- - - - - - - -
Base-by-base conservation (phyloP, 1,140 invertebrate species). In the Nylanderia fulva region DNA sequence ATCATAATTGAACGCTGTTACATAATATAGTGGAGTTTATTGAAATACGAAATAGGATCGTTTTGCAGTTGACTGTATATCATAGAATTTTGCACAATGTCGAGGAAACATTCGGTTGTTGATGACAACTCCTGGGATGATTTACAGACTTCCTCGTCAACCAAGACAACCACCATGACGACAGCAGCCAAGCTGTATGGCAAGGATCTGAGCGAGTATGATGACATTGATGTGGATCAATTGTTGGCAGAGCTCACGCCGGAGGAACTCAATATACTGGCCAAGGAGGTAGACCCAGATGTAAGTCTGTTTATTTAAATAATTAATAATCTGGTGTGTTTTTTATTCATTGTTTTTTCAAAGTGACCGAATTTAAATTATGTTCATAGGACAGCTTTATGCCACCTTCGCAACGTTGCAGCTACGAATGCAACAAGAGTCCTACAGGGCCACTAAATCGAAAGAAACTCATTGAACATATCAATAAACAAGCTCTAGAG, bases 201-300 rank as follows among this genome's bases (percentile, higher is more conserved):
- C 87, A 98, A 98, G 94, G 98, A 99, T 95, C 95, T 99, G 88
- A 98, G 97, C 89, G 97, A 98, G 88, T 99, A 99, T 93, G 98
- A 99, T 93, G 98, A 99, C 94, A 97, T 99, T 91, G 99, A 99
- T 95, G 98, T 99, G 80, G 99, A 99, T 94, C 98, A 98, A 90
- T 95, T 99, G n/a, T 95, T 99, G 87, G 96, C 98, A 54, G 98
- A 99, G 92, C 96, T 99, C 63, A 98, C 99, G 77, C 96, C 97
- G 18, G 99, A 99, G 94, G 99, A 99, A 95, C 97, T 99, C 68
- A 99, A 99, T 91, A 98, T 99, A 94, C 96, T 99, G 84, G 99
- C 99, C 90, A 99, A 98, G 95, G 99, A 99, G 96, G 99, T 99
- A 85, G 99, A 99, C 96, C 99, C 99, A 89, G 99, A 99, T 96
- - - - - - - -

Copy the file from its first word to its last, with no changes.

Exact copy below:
Base-by-base conservation (phyloP, 1,140 invertebrate species). In the Nylanderia fulva region DNA sequence ATCATAATTGAACGCTGTTACATAATATAGTGGAGTTTATTGAAATACGAAATAGGATCGTTTTGCAGTTGACTGTATATCATAGAATTTTGCACAATGTCGAGGAAACATTCGGTTGTTGATGACAACTCCTGGGATGATTTACAGACTTCCTCGTCAACCAAGACAACCACCATGACGACAGCAGCCAAGCTGTATGGCAAGGATCTGAGCGAGTATGATGACATTGATGTGGATCAATTGTTGGCAGAGCTCACGCCGGAGGAACTCAATATACTGGCCAAGGAGGTAGACCCAGATGTAAGTCTGTTTATTTAAATAATTAATAATCTGGTGTGTTTTTTATTCATTGTTTTTTCAAAGTGACCGAATTTAAATTATGTTCATAGGACAGCTTTATGCCACCTTCGCAACGTTGCAGCTACGAATGCAACAAGAGTCCTACAGGGCCACTAAATCGAAAGAAACTCATTGAACATATCAATAAACAAGCTCTAGAG, bases 201-300 rank as follows among this genome's bases (percentile, higher is more conserved):
- C 87, A 98, A 98, G 94, G 98, A 99, T 95, C 95, T 99, G 88
- A 98, G 97, C 89, G 97, A 98, G 88, T 99, A 99, T 93, G 98
- A 99, T 93, G 98, A 99, C 94, A 97, T 99, T 91, G 99, A 99
- T 95, G 98, T 99, G 80, G 99, A 99, T 94, C 98, A 98, A 90
- T 95, T 99, G n/a, T 95, T 99, G 87, G 96, C 98, A 54, G 98
- A 99, G 92, C 96, T 99, C 63, A 98, C 99, G 77, C 96, C 97
- G 18, G 99, A 99, G 94, G 99, A 99, A 95, C 97, T 99, C 68
- A 99, A 99, T 91, A 98, T 99, A 94, C 96, T 99, G 84, G 99
- C 99, C 90, A 99, A 98, G 95, G 99, A 99, G 96, G 99, T 99
- A 85, G 99, A 99, C 96, C 99, C 99, A 89, G 99, A 99, T 96